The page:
The Brazilian sago is made from cassava starch, which in turn is
a byproduct of the milling of the tuber to make flour. Across
Brazil, the sago is most commonly used in sweet recipes, served
as dessert which is also called Sagu, made with wine, milk, grape
juice, orange juice, pineapple juice, coconut milk, seasoned or
not with spices , ginger and / or herbs. Its use in salty dishes
and soups is not discarded. The sago is also used in homemade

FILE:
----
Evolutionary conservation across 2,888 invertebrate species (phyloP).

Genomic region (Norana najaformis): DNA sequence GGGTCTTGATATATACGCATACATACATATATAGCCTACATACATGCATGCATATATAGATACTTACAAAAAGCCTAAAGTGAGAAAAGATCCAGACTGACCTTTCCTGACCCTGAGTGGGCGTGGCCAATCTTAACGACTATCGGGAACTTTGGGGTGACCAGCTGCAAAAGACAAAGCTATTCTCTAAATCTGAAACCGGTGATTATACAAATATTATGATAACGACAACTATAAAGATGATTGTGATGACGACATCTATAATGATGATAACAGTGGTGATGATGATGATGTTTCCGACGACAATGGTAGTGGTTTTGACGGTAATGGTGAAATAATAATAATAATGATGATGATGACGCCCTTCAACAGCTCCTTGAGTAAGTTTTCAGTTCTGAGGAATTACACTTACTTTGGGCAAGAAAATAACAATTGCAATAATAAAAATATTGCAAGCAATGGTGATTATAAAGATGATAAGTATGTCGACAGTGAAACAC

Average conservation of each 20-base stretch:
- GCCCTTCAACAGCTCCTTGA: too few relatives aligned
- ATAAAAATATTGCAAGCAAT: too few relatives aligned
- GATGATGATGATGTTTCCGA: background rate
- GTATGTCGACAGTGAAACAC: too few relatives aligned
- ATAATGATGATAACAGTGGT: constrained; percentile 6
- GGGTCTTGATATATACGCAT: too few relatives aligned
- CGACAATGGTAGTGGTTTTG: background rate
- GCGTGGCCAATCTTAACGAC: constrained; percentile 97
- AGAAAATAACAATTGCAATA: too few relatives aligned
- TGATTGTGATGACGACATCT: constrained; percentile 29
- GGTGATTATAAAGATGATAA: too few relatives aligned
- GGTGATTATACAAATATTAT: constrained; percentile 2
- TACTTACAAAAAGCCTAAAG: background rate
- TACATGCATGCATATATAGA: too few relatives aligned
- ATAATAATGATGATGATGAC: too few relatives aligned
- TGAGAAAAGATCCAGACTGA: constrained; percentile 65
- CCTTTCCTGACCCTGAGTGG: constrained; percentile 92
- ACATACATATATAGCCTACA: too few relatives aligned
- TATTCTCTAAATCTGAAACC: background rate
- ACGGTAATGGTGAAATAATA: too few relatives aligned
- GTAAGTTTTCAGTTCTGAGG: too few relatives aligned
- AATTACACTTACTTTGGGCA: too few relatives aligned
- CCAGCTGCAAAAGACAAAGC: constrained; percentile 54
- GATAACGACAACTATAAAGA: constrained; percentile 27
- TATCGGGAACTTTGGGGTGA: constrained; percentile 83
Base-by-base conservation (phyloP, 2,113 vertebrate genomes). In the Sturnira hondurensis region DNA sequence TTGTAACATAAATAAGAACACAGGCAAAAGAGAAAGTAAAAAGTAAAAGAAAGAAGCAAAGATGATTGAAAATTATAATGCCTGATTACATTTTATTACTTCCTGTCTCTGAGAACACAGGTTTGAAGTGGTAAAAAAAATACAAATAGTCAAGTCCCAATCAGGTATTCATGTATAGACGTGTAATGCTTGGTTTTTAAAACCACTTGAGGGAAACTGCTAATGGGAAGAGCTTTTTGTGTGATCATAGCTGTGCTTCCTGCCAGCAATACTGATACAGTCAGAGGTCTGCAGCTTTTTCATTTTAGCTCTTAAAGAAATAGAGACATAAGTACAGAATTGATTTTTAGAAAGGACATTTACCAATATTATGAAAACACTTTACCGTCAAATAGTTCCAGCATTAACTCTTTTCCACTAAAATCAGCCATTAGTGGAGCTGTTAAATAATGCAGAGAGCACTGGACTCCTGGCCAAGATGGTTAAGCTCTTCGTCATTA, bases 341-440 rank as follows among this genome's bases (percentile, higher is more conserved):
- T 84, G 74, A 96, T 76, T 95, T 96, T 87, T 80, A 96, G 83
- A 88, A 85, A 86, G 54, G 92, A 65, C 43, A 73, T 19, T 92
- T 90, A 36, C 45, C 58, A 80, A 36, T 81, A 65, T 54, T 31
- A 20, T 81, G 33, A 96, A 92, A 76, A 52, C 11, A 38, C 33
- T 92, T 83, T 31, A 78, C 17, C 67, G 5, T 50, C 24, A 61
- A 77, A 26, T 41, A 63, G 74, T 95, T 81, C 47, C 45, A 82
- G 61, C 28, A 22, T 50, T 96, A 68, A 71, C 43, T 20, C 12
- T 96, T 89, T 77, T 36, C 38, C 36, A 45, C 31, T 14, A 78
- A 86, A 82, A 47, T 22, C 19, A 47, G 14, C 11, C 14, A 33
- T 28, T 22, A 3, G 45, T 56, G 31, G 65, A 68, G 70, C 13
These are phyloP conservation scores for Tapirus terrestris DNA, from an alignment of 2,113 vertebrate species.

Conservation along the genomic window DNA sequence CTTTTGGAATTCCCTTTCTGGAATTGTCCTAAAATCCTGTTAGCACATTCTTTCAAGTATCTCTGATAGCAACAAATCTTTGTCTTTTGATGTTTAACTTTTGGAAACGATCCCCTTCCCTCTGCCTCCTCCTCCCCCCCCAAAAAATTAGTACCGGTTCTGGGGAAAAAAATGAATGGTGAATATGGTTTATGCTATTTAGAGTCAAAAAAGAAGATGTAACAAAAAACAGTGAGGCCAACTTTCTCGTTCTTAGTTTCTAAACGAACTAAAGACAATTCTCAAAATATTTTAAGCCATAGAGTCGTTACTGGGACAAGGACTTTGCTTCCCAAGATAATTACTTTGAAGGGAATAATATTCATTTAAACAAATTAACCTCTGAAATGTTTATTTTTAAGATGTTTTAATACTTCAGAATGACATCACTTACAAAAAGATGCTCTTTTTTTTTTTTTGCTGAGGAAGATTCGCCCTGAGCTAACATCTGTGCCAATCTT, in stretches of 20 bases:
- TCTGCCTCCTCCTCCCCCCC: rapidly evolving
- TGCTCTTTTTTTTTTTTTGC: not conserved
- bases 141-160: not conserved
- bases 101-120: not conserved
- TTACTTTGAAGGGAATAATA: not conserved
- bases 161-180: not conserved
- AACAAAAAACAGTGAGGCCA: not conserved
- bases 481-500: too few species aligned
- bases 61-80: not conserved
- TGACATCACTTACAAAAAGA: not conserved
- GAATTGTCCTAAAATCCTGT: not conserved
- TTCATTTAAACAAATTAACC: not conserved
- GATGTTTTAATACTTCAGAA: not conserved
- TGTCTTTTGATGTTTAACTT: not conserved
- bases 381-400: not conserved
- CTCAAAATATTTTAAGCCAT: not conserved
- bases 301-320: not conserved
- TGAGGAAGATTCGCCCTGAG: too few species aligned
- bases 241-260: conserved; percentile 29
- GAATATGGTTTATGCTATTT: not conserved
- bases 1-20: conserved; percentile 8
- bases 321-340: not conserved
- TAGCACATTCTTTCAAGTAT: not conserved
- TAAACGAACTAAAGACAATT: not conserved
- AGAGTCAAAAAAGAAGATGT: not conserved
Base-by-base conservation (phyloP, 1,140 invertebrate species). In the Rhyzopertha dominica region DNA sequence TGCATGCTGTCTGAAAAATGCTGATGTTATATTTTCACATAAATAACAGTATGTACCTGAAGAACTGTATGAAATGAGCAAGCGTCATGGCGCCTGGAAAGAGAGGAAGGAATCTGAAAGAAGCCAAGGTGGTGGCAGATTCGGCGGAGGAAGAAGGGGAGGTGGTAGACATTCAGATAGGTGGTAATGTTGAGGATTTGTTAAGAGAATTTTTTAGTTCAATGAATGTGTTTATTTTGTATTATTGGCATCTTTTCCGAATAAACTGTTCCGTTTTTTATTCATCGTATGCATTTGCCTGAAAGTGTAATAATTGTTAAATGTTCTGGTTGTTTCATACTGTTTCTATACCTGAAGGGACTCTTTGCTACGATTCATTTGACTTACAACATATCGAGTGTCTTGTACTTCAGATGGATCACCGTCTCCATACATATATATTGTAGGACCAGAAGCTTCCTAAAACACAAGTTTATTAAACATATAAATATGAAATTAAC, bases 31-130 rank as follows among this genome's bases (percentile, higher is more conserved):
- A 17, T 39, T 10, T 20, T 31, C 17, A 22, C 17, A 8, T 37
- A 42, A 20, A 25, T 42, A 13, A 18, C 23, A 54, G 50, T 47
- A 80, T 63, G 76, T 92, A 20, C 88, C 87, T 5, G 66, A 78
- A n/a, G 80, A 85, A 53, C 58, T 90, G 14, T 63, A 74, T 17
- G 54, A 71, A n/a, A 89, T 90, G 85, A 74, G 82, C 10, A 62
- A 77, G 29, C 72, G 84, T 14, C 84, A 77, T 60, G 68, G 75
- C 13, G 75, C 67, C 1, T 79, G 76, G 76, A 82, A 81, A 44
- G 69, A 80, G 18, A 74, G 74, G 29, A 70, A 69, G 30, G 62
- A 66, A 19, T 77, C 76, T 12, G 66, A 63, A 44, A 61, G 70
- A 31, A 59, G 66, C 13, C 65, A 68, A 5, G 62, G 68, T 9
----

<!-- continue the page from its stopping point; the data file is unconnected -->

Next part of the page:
crafts, with added dyes, essences and soap fasteners and packaged
in a special type of fabric to make scented sachets. In the
United States, the Brazilian sago is called tapioca in pearl.
Brazilian chefs make fake caviar, cooking cassava entree pearls
in soy sauce and hondashi-seasoned fish broth.